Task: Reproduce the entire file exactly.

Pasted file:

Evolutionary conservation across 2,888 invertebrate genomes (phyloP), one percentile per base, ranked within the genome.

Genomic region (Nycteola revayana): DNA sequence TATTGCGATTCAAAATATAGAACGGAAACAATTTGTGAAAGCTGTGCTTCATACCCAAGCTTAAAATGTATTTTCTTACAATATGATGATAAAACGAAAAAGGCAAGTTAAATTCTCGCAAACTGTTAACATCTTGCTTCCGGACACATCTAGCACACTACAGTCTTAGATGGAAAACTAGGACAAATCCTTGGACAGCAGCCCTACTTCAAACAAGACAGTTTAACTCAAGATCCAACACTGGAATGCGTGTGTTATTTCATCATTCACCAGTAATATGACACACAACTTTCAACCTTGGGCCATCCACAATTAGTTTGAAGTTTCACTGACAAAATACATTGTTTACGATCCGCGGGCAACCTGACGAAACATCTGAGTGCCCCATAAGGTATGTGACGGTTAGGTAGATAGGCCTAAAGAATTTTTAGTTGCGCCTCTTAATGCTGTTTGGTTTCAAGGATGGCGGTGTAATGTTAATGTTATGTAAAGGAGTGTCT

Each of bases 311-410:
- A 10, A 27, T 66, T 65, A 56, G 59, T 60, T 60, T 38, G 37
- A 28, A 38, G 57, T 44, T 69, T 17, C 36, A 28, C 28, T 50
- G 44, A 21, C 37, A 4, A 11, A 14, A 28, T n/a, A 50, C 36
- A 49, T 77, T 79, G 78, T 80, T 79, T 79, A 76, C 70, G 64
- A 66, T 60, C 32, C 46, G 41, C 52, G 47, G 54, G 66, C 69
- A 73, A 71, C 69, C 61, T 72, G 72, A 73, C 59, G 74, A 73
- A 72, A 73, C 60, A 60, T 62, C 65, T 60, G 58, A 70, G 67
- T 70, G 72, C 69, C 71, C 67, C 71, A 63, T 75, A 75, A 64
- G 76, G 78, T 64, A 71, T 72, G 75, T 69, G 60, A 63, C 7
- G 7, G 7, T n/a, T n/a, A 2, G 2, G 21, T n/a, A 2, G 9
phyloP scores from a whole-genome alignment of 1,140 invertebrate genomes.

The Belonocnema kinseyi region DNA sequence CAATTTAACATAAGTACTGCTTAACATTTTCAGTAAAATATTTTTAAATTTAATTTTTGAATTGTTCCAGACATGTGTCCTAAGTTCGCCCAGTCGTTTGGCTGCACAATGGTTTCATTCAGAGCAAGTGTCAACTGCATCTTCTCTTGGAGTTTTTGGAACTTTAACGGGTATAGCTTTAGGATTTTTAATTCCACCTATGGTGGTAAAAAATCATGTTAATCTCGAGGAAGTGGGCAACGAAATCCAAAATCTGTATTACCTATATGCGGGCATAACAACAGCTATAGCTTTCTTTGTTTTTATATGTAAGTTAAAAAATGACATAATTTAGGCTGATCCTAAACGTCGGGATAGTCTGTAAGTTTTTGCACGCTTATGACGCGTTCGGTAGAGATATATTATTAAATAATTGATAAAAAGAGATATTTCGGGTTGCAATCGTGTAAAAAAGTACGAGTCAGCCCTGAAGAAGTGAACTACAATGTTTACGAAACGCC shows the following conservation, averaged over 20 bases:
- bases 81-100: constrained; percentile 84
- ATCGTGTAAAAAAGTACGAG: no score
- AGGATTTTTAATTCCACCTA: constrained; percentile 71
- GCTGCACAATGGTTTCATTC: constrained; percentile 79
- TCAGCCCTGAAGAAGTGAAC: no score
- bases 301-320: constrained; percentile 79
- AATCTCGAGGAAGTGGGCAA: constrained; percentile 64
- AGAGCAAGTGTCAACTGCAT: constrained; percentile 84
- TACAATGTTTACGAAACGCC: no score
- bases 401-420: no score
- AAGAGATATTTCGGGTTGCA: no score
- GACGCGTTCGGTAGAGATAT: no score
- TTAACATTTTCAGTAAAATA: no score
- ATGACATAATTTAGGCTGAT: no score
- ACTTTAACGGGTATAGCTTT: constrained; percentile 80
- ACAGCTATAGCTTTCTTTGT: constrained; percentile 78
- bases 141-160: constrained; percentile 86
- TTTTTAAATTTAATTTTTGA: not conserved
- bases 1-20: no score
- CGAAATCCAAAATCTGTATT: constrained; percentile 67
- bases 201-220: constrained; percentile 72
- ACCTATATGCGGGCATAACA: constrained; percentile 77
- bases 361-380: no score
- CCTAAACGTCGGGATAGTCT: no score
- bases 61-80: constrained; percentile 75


Evolutionary conservation across 2,888 invertebrate genomes (phyloP), one percentile per base, ranked within the genome.

Genomic region (Nycteola revayana): DNA sequence TATTGCGATTCAAAATATAGAACGGAAACAATTTGTGAAAGCTGTGCTTCATACCCAAGCTTAAAATGTATTTTCTTACAATATGATGATAAAACGAAAAAGGCAAGTTAAATTCTCGCAAACTGTTAACATCTTGCTTCCGGACACATCTAGCACACTACAGTCTTAGATGGAAAACTAGGACAAATCCTTGGACAGCAGCCCTACTTCAAACAAGACAGTTTAACTCAAGATCCAACACTGGAATGCGTGTGTTATTTCATCATTCACCAGTAATATGACACACAACTTTCAACCTTGGGCCATCCACAATTAGTTTGAAGTTTCACTGACAAAATACATTGTTTACGATCCGCGGGCAACCTGACGAAACATCTGAGTGCCCCATAAGGTATGTGACGGTTAGGTAGATAGGCCTAAAGAATTTTTAGTTGCGCCTCTTAATGCTGTTTGGTTTCAAGGATGGCGGTGTAATGTTAATGTTATGTAAAGGAGTGTCT

Each of bases 311-410:
- A 10, A 27, T 66, T 65, A 56, G 59, T 60, T 60, T 38, G 37
- A 28, A 38, G 57, T 44, T 69, T 17, C 36, A 28, C 28, T 50
- G 44, A 21, C 37, A 4, A 11, A 14, A 28, T n/a, A 50, C 36
- A 49, T 77, T 79, G 78, T 80, T 79, T 79, A 76, C 70, G 64
- A 66, T 60, C 32, C 46, G 41, C 52, G 47, G 54, G 66, C 69
- A 73, A 71, C 69, C 61, T 72, G 72, A 73, C 59, G 74, A 73
- A 72, A 73, C 60, A 60, T 62, C 65, T 60, G 58, A 70, G 67
- T 70, G 72, C 69, C 71, C 67, C 71, A 63, T 75, A 75, A 64
- G 76, G 78, T 64, A 71, T 72, G 75, T 69, G 60, A 63, C 7
- G 7, G 7, T n/a, T n/a, A 2, G 2, G 21, T n/a, A 2, G 9
phyloP scores from a whole-genome alignment of 1,140 invertebrate genomes.

The Belonocnema kinseyi region DNA sequence CAATTTAACATAAGTACTGCTTAACATTTTCAGTAAAATATTTTTAAATTTAATTTTTGAATTGTTCCAGACATGTGTCCTAAGTTCGCCCAGTCGTTTGGCTGCACAATGGTTTCATTCAGAGCAAGTGTCAACTGCATCTTCTCTTGGAGTTTTTGGAACTTTAACGGGTATAGCTTTAGGATTTTTAATTCCACCTATGGTGGTAAAAAATCATGTTAATCTCGAGGAAGTGGGCAACGAAATCCAAAATCTGTATTACCTATATGCGGGCATAACAACAGCTATAGCTTTCTTTGTTTTTATATGTAAGTTAAAAAATGACATAATTTAGGCTGATCCTAAACGTCGGGATAGTCTGTAAGTTTTTGCACGCTTATGACGCGTTCGGTAGAGATATATTATTAAATAATTGATAAAAAGAGATATTTCGGGTTGCAATCGTGTAAAAAAGTACGAGTCAGCCCTGAAGAAGTGAACTACAATGTTTACGAAACGCC shows the following conservation, averaged over 20 bases:
- bases 81-100: constrained; percentile 84
- ATCGTGTAAAAAAGTACGAG: no score
- AGGATTTTTAATTCCACCTA: constrained; percentile 71
- GCTGCACAATGGTTTCATTC: constrained; percentile 79
- TCAGCCCTGAAGAAGTGAAC: no score
- bases 301-320: constrained; percentile 79
- AATCTCGAGGAAGTGGGCAA: constrained; percentile 64
- AGAGCAAGTGTCAACTGCAT: constrained; percentile 84
- TACAATGTTTACGAAACGCC: no score
- bases 401-420: no score
- AAGAGATATTTCGGGTTGCA: no score
- GACGCGTTCGGTAGAGATAT: no score
- TTAACATTTTCAGTAAAATA: no score
- ATGACATAATTTAGGCTGAT: no score
- ACTTTAACGGGTATAGCTTT: constrained; percentile 80
- ACAGCTATAGCTTTCTTTGT: constrained; percentile 78
- bases 141-160: constrained; percentile 86
- TTTTTAAATTTAATTTTTGA: not conserved
- bases 1-20: no score
- CGAAATCCAAAATCTGTATT: constrained; percentile 67
- bases 201-220: constrained; percentile 72
- ACCTATATGCGGGCATAACA: constrained; percentile 77
- bases 361-380: no score
- CCTAAACGTCGGGATAGTCT: no score
- bases 61-80: constrained; percentile 75